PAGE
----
Cambodian journalist gets 20 months in jail for livestream Follow the news on Cambodia More information about Hang Chakra: http://en.rsf.org/cambodia-newspaper-editor-jailed-under-law-30-06-2009,… CambodiaAsia – Pacific January 21, 2021 Find out more Since his release from Prey Sar prison on 13 April, Hang Chakra has been undergoing medical tests. His family says his problems with his lungs, eyes and bladder got worse after his arrest in June 2009. A Reporters Without Borders representative visited him in prison in December. In a message to Reporters Without Borders, he thanked all those in Cambodia and abroad who requested his release. Reporters Without Borders welcomes the release of Hang Chakra, the editor of the opposition daily Khmer Machas Srok, after ten months in prison on a charge of disinformation. He was freed under a royal pardon to mark the Khmer New Year. “Deputy Prime Minister Sok An is directly to blame for Hang Chakra’s long imprisonment and the deterioration in his health,” Reporters Without Borders said. “We reiterate our request to Prime Minister Hun Sen to respect his promise to ensure that journalists will no longer be jailed in Cambodia.” News News Organisation News More information about press freedom in Cambodia: http://en.rsf.org/spip.php?page=article&id_article=36496 April 19, 2010 – Updated on January 20, 2016 Opposition editor freed, pledges to continue fight for press freedom CambodiaAsia – Pacific to go further February 24, 2021 Find out more RSF decries Cambodian plan for Chinese-style “Great Firewall” “It is incredible to be freed the day before the Khmer New Year and I am really happy to be reunited with my family,” Hang Chakra said in a statement to the press. He announced that he planned to resume editing his newspaper very shortly. Help by sharing this information News Google experiments drop Australian media from search results RSF_en Receive email alerts December 28, 2020 Find out more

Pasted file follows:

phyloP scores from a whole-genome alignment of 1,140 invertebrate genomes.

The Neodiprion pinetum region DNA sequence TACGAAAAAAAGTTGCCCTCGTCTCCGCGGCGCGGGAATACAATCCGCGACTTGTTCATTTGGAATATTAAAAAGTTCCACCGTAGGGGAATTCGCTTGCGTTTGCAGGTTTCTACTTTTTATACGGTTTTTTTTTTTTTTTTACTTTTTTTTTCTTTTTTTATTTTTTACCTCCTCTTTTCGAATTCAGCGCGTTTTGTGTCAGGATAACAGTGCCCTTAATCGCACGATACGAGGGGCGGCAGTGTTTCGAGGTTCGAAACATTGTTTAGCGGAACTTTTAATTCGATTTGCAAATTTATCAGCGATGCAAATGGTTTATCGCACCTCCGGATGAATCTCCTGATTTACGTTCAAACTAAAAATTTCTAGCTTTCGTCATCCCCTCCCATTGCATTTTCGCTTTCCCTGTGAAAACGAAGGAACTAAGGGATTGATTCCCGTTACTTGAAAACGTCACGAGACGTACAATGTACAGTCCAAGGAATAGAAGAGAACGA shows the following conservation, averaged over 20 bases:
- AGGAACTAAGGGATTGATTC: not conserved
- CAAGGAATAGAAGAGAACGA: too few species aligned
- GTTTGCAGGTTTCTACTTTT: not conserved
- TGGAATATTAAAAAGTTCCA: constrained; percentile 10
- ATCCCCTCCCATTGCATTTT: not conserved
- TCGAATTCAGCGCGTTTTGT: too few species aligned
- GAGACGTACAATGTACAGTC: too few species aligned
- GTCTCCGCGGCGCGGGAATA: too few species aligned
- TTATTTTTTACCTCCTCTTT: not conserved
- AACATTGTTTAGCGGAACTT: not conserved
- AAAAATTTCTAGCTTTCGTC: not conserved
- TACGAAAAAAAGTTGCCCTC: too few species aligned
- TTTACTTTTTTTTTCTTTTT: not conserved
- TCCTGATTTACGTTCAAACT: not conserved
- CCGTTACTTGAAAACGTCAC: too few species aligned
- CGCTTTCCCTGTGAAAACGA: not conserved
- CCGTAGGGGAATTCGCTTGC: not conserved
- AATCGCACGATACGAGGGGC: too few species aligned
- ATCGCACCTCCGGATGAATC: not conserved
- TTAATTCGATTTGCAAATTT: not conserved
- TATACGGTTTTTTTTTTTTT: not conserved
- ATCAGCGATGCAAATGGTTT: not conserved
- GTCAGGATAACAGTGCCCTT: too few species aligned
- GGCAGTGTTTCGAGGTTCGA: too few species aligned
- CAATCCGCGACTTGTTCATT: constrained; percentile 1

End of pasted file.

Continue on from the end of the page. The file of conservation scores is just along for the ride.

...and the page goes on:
SACRAMENTO – The government wants you. That’s because the Internal Revenue Service is sitting on more than 5,000 refund checks – totaling over $5.7 million – that were mailed to Los Angeles County taxpayers this year but returned as undeliverable. “It’s only about 1 out of every 1,000 checks that don’t get into the hands of the taxpayers,” said IRS spokesman Victor Omelczenko. The agency also has 303 refund checks totaling $287,000 intended for taxpayers in Ventura County for their 2006 tax returns. A quick search of the lost property database turns up a range of famous names that shouldn’t be hard to locate – including Apple CEO Steve Jobs (who apparently is owed $37 from his own company). “Clearly the state of California has failed in ensuring the private property held by the state is returned to its rightful owners,” said Jon Coupal, president of the Howard Jarvis Taxpayers Association. Garin Casaleggio, a spokesman for Controller John Chiang, said that in the early 1980s the state Legislature cut funding for a locator unit that would track down missing owners. The office has still done some cross-checking but has not had the resources to go much beyond that, he said. However, Chiang said he recently re-established a five-person unit that will resume that function. [email protected] dailynews.com 916-446-6723 160Want local news?Sign up for the Localist and stay informed Something went wrong. Please try again.subscribeCongratulations! You’re all set! AD Quality Auto 360p 720p 1080p Top articles1/5READ MOREStriving toward a more perfect me: Doug McIntyre When a check is returned to the IRS, the agency searches its own records to see if the original address was correct and to see if it has any other recent addresses on file for the same taxpayer. If the person cannot be located, the money is held by the U.S. Treasury indefinitely. Often, however, the check is sent to the taxpayer the following year, when the person files their next tax return with an updated address. Meanwhile, two California agencies are also holding property that belongs to residents who cannot be located. The California Franchise Tax Board has millions of dollars in unclaimed state tax refund checks. While the agency hasn’t yet compiled figures for the 2006 tax year, in the previous year more than $8 million in checks were returned as undeliverable. And the California State Controller’s Office is holding about $5.3 billion in 8.7 million accounts in unclaimed property that has accumulated over the years – ranging from the contents of safe deposit boxes to bank accounts and stock certificates.